- calm, quiet, or composed; undisturbed by passion or excitement: a sedate party; a sedate horse.
- to put (a person) under sedation.
Origin of sedate
SynonymsSee more synonyms on Thesaurus.com
Examples from the Web for sedate
It is unclear how Trierweiler came to the conclusion that the Élysée had allegedly been ordering the doctors to sedate her.Hell Hath No Fury Like Valerie Trierweiler, the French President’s Ex
November 28, 2014
They are introduced; they call each other “Mr.” and “Miss”; they dance a sedate foxtrot.Adam Hochschild on Keeping Company With His Dying Father
June 14, 2014
He boasted of doing so much drugs that he had enough “running through my circulatory system to sedate Guatemala.”The Real Wolf of Wall Street: Jordan Belfort’s Vulgar Memoirs
December 20, 2013
I don't quite understand how a city can be so sedate and frenetic at the same time, but somehow Los Angeles manages it.On the Road, Old Bean: Two Brits Adventures in America
December 12, 2013
Where Citrus County felt like a coiled spring, the pace of A Million Heavens is sedate, diffused among a dozen or so characters.3 Must-Read Offbeat Novels: ‘A Million Heavens,’ ‘The Investigation,’ ‘Office Girl’
Drew Toal, Kevin Canfield, Daniel Roberts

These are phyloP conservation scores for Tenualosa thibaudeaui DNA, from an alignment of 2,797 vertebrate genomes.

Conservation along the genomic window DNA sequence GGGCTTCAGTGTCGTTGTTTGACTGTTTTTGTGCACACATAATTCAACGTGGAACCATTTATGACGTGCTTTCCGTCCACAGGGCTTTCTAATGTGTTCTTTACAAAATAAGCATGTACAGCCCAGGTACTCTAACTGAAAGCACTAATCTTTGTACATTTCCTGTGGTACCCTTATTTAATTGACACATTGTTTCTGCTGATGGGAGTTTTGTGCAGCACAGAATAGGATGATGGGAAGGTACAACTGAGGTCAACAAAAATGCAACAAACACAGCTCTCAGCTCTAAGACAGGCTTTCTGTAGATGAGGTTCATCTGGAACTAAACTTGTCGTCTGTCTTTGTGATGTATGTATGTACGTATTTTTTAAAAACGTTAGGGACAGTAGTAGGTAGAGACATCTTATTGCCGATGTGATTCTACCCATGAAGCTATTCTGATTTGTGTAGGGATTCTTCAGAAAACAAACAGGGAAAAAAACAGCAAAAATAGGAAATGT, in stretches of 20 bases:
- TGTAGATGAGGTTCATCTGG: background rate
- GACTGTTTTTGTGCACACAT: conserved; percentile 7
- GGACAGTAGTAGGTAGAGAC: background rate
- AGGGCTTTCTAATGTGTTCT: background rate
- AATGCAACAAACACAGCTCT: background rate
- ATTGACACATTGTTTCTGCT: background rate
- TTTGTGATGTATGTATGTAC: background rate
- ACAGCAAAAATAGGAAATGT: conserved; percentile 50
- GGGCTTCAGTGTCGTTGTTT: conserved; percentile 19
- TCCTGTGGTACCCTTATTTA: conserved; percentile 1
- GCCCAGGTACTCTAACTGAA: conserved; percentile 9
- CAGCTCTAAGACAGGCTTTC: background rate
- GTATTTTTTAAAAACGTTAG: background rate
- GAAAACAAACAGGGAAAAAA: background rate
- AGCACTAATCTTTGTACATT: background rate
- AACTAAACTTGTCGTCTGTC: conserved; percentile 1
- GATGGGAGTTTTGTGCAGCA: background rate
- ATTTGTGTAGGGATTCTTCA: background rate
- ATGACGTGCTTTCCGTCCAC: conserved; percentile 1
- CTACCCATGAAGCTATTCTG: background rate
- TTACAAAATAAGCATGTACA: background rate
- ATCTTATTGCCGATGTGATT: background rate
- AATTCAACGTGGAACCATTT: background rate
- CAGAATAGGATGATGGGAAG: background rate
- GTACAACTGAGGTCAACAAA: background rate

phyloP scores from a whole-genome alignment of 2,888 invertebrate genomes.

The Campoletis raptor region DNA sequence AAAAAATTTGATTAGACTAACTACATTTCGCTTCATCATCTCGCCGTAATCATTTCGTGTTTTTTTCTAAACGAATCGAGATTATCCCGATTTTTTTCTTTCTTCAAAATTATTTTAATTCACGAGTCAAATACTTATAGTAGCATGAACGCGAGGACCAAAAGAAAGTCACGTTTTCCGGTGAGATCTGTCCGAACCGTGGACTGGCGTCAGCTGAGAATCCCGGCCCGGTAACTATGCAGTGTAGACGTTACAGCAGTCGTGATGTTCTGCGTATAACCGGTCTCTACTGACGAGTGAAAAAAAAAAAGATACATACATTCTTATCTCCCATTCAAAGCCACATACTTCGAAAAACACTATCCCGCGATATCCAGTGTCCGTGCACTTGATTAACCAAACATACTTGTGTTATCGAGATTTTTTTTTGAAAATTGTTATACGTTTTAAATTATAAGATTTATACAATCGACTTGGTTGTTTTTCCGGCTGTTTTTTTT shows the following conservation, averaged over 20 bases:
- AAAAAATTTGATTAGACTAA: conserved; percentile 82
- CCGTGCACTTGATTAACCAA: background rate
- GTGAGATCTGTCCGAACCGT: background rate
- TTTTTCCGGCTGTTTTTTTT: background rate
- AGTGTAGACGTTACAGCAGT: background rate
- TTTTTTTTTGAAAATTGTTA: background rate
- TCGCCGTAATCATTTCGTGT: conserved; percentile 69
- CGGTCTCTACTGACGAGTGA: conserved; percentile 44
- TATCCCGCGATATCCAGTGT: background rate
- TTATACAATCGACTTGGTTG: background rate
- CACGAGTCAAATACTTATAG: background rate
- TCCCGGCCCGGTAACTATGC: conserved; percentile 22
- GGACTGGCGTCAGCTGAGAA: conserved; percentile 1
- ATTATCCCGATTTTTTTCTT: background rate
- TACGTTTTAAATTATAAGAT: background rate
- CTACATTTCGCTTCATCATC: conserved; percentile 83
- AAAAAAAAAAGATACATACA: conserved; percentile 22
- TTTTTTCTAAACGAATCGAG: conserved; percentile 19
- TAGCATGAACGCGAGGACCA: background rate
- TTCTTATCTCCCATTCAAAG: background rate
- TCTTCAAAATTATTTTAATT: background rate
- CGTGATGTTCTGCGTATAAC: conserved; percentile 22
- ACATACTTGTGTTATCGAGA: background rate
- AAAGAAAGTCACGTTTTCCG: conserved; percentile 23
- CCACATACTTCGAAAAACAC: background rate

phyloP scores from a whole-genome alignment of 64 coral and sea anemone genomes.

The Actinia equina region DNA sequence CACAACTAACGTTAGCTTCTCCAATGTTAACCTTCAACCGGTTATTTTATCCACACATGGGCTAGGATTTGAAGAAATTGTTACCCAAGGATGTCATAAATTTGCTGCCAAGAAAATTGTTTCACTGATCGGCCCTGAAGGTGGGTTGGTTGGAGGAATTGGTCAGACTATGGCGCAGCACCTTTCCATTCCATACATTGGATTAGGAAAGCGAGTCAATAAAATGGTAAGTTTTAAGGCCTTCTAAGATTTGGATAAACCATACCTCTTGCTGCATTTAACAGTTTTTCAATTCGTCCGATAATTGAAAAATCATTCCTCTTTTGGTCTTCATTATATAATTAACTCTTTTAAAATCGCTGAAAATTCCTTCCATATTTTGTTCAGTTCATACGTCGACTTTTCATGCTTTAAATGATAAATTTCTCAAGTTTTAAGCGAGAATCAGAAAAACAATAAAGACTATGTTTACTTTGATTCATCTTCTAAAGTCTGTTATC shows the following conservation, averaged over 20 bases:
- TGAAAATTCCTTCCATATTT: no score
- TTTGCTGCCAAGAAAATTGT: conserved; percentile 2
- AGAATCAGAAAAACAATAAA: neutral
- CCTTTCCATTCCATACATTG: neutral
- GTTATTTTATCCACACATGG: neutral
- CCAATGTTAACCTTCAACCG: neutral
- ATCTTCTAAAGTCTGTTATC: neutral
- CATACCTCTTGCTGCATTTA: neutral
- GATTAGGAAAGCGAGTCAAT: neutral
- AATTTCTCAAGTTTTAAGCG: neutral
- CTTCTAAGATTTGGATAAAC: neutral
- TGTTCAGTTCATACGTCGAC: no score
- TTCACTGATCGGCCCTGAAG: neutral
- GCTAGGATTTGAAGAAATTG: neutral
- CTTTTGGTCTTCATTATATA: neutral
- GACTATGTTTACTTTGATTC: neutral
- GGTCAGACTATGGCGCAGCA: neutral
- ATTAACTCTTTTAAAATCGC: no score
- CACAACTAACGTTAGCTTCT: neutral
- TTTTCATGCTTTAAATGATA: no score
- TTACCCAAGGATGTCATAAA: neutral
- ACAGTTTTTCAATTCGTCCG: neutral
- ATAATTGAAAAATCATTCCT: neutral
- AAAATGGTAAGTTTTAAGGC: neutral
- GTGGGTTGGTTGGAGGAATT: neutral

July 6, 2012
I love to hear you talk, when you are so sedate as you seem now to be.Clarissa, Volume 2 (of 9)
I had been told that the English were cold and sedate: I found them charming and full of humour.My Double Life
We grew sedate; sedate were the brows of the few strangers we met.The Cavalier
George Washington Cable
Grave and sedate, as if knowing the sorrowful thoughts of his master.Poems
William D. Howells
The one servant of the house waited at table, prim, sedate, formal.Cleo The Magnificent
- habitually calm and composed in manner; serene
- staid, sober, or decorous
- (tr) to administer a sedative to
Word Origin and History for sedate
"calm, quiet," 1660s, from Latin sedatus "composed, moderate, quiet, tranquil," past participle of sedare "to settle, calm," causative of sedere "to sit" (see sedentary). Related: Sedately.
"treat with sedatives," 1945, a back-formation from the noun derivative of sedative (adj.). The word also existed 17c. in a sense "make calm or quiet." Related: Sedated; sedating.
- To administer a sedative to; calm or relieve by means of a sedative drug.